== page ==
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"For slightly later repertoire, Minkowski's reading of Gluck's Iphigénie en Tauride (Archiv), with Simon Keenlyside and Mireille Delunsch, is a recording too stunning to leave off this list."--Judith Malafronte, critic and frequent Opera News contributor, quoted in article by Louise T. Guinther for Opera News of August 2007, for which experts in the field were asked their personal choices for the top-five Baroque vocal recordings.

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From reviews of staged performances of Schumann's Scenes from Goethe’s Faust, at the Zürich Opernhaus, June 24, 26, 28, & 30, 2007

In his first new production since being named music director of the Vienna Staatsoper, the house's general music director, Welser-Möst, led a magnificent performance in what was a surely a labor of love, with a splendid contribution from the chorus. Simon Keenlyside was in superlative form in the dual role of Faust/Doctor Marianus, his fine baritone often ringing out energetically yet always phrased with an artistry that underscored the essential oneness of Schumann's writing for voice here and in his Lieder. Malin Hertelius's soprano was perhaps a little on the dark side for Gretchen, but she nicely conveyed the girl's fragility. She was touching in the "he-loves-me-he-loves-me-not" episode and later in the Cathedral Scene as she faces forces beyond her control. Günther Groissböck intoned Mephisto's lines with a menacing, powerfully resonant bass and reappeared with equal effectiveness in the benign guise of Pater Profundus. Eva Liebau's soprano served nicely for another of Faust's nemeses, Worry. And the tenor Roberto Saccà sang handsomely as Ariel and Pater Ecstaticus.

George Loomis, iht.com

Wenigstens singt der Chor seine Sätze mit Transparenz und Leuchtkraft. Beim Orchester unter Franz Welser-Möst sind dagegen klangliche Einbußen zu entdecken. Auch wenn er mit seinem hoch gelobten Ensemble über weite Strecken einen duftigen, federnden Klang hinbekommt - in den Details und der Koordination hapert es immer wieder. Die Aufführung rettet vor allem Simon Keenlyside als Faust. Sein Bariton ist vielschichtiger als die Inszenierung. Malin Hartelius (Gretchen) verbindet lyrische Innigkeit mit musikalischer Feinzeichnung, Günther Groissböck haucht Mephisto tiefschwarzes Leben ein. Eine konzertante Aufführung aber wäre für alle Beteiligte wohl die bessere Wahl gewesen.

George Rudiger, fr-online.de

Indes, was das Opernhaus an Sängerinnen und Sängern aufbot, die meisten aus dem Ensemble, das durfte sich hören und sehen lassen. Malin Hartelius berührend in Gretchens Gesang, Günther Groissböck ein stimmlich imposanter Mephisto, obschon dieser Rolle ja bei Schumann arg die Zähne gezogen sind, Ruben Drole mit jugendlicher Kraft als Pater Seraphicus, Roberto Saccà als Ariel leider eine Fehlbesetzung - viel zu belcantohaft!. Dafür Eva Liebau souverän als Sorge und schließlich rundum wunderbar Simon Keenlyside als Faust. Körperlich entspannt aber stets präsent glättete er die oft holperigen Übergänge der Inszenierung, erstaunte immer wieder mit seinem Körperbewusstsein ja gar tänzerischen Qualitäten, ganz zu schweigen von seiner vokalen Performance, die von samt-zarten Piano-Höhen bis zupackendes Forte alles bot, wobei es ihm in allererster Linie um Text, Sprachverständlichkeit und klare Diktion ging.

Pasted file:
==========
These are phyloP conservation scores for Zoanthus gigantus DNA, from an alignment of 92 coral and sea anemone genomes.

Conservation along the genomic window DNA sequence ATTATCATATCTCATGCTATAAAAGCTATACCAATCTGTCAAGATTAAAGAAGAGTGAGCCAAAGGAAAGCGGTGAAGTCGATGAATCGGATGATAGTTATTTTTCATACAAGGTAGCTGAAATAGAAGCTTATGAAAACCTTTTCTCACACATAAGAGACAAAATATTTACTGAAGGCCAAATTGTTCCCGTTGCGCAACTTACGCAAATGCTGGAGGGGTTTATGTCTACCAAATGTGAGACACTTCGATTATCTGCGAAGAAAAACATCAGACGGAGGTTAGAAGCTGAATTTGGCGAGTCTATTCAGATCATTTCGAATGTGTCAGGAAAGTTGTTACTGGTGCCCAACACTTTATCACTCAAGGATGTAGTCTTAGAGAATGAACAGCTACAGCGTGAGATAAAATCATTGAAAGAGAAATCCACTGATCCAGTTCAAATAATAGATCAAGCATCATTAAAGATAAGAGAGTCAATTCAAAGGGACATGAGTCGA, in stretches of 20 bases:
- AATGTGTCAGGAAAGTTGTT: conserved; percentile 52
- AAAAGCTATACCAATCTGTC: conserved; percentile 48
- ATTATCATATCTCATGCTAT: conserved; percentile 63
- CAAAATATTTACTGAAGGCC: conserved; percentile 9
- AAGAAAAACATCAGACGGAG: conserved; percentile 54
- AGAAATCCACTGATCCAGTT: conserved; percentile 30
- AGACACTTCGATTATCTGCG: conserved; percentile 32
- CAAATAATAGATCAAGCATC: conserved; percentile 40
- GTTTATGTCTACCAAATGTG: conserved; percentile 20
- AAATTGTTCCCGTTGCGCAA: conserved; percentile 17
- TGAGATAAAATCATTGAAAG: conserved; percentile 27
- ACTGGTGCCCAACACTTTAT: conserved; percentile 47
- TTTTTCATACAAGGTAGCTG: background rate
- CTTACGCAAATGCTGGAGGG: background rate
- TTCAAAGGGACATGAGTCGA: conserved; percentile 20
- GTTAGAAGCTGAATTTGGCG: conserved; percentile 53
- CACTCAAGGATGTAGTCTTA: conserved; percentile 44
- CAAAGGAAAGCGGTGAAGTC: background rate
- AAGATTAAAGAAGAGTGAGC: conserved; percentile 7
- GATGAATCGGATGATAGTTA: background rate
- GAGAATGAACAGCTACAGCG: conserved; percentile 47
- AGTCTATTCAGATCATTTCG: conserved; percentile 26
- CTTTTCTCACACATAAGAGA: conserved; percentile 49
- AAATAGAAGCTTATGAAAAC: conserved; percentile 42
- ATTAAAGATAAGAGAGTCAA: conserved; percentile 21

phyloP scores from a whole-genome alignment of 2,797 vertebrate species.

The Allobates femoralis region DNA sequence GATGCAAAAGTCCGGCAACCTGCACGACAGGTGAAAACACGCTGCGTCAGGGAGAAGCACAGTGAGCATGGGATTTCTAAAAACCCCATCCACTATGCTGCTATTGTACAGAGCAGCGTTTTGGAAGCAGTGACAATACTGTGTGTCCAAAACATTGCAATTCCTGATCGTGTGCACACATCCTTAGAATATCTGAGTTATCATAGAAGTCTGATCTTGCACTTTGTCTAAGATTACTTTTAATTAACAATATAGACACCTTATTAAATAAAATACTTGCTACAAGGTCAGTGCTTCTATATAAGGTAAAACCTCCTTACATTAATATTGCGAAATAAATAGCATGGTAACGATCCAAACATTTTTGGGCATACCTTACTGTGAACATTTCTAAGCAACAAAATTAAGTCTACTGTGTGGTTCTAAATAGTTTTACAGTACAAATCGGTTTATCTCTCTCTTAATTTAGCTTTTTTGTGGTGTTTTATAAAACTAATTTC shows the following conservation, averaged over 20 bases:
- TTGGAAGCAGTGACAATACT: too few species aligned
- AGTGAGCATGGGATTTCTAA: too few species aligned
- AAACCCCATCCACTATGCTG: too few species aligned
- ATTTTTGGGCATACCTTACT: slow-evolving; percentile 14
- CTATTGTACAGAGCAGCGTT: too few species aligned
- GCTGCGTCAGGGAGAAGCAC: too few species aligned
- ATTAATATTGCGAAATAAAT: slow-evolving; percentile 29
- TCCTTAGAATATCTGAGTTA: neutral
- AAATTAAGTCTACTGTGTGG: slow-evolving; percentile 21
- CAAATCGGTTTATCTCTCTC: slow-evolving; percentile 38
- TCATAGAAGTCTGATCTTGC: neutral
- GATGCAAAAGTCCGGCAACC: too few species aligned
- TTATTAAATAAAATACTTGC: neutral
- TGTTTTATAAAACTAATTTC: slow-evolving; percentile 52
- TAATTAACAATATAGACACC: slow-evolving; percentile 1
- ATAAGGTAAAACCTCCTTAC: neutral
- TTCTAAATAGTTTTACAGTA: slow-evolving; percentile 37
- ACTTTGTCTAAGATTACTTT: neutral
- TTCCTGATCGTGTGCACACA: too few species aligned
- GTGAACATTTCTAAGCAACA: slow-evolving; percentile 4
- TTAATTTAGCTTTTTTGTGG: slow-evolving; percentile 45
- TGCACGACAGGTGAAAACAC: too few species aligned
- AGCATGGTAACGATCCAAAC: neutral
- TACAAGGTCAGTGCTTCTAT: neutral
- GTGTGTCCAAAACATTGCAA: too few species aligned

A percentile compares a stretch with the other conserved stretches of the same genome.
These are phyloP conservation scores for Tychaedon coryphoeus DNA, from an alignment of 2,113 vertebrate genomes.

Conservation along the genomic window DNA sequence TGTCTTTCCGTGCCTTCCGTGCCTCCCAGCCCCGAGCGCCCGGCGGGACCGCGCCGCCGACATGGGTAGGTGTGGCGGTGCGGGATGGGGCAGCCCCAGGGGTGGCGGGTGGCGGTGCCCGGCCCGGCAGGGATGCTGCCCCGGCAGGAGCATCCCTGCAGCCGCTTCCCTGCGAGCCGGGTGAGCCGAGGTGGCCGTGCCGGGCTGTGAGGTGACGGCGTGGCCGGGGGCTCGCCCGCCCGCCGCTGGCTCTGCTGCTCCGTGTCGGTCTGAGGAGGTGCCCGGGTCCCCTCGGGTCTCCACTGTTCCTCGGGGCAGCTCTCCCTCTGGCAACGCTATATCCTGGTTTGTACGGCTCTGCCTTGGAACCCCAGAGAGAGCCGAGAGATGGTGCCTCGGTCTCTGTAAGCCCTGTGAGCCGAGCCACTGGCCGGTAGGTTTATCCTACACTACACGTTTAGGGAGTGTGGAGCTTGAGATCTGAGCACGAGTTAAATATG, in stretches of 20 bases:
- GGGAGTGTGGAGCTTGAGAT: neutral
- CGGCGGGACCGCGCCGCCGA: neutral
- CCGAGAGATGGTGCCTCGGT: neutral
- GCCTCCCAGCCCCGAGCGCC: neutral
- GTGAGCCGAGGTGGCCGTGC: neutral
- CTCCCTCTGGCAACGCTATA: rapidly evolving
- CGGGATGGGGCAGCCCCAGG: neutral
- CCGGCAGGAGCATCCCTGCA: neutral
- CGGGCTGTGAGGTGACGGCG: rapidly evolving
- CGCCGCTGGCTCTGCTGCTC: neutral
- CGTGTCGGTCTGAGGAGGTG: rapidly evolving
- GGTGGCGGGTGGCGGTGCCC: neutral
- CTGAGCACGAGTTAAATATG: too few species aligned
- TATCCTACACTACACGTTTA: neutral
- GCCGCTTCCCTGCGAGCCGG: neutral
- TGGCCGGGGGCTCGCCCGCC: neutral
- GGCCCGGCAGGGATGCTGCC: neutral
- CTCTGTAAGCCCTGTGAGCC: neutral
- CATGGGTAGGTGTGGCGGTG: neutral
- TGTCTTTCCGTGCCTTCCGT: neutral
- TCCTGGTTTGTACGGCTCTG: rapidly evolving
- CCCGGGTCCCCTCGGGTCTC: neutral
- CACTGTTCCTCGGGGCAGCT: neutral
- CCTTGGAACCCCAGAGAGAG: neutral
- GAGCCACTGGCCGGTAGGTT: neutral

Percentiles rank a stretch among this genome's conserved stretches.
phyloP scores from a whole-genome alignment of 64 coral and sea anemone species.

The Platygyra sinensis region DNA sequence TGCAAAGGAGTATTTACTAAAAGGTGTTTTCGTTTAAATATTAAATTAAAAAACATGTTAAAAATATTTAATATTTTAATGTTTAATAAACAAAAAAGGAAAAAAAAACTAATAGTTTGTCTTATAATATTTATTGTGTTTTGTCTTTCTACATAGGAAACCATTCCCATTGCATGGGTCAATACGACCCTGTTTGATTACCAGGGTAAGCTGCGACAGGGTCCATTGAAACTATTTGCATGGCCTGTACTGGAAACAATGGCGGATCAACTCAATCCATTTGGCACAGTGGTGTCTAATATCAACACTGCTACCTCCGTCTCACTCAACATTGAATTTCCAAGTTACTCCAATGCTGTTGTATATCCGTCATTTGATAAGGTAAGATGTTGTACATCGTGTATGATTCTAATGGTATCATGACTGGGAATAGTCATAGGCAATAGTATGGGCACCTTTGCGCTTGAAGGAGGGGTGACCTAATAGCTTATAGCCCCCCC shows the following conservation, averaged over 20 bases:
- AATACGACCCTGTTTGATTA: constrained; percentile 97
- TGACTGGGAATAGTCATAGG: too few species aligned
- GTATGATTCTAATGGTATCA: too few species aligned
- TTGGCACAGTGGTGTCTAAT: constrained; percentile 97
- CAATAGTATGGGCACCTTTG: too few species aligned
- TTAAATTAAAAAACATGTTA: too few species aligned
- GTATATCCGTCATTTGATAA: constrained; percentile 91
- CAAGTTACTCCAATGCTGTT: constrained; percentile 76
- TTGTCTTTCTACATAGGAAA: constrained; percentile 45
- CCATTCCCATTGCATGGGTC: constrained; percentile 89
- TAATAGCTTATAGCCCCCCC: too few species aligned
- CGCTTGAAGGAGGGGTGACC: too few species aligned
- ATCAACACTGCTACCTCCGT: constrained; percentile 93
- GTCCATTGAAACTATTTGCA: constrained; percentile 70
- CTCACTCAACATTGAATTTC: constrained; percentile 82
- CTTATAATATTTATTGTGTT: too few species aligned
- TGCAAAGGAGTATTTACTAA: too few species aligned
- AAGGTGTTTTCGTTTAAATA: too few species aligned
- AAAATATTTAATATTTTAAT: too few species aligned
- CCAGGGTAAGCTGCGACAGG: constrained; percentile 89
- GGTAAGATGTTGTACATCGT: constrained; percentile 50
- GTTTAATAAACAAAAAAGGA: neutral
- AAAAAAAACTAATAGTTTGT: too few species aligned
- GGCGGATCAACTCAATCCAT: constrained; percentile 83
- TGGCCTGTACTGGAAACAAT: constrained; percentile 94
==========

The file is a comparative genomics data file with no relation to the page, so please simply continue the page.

Gabriela Kaegi, dradio.de

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May 2007, excerpts from, and links to, reviews of Pelléas et Mélisande, Royal Opera, Covent Garden

May 6, 2007, article by Hugh Canning at timesonline.co.uk

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From review of April 9, 2007, concert performance of Robert Schumann's  Scenes from Goethe’s Faust, at the Zürich Tonhalle

Kein Superlativ wäre zu hoch gegriffen, um Simon Keenlyside als Faust und Dr. Marianus zu würdigen. Ein Prachtsbariton mit heldisch-virilem Ambitus; ein Sänger, der Goethes Verse derart vorbildlich sprach, dass Singen und Sagen bei ihm ganz eins wurden. Und was für grossartige Musik darf dieser Faust singen! Diesem wahrlich herausragenden Sänger gegenüber hatten die anderen keinen leichten Stand. Dem Gretchen von Malin Hartelius mangelte es zwar nicht an emotionaler Inbrunst, aber letztlich an der vokalen Durchschlagskraft. Günther Groissböcks Mephisto wirkte nicht nur gestisch (bis in den kleinen Finger), sondern oft auch stimmlich etwas verkrampft; und Roberto Saccàs Ariel (und Pater Ecstaticus) war mit zuviel Vibrato belastet. Daran liesse sich vielleicht noch etwas arbeiten. Denn im Juni, anlässlich der Zürcher Festspiele, wird das Opernhaus Schumanns «Faust-Szenen» auf die Bühne bringen, dannzumal (und wohl zum ersten Mal in der Rezeptionsgeschichte des Werks überhaupt) als veritable Oper. Wir werden wieder dabei sein.

Werner Pfister, Der Zürcher Oberländer

For English translation, see simonkeenlyside.info

 

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Les Musiciens du Louvre-Grenoble, Marc Minkowski & Simon Keenlyside - Gluck: Iphigénie en Tauride - Iphigénie en Tauride: Air. "Le calme rentre dans mon coeur" (USA)
Les Musiciens du Louvre-Grenoble, Marc Minkowski & Simon Keenlyside - Gluck: Iphigénie en Tauride - Iphigénie en Tauride: Air. "Le calme rentre dans mon coeur"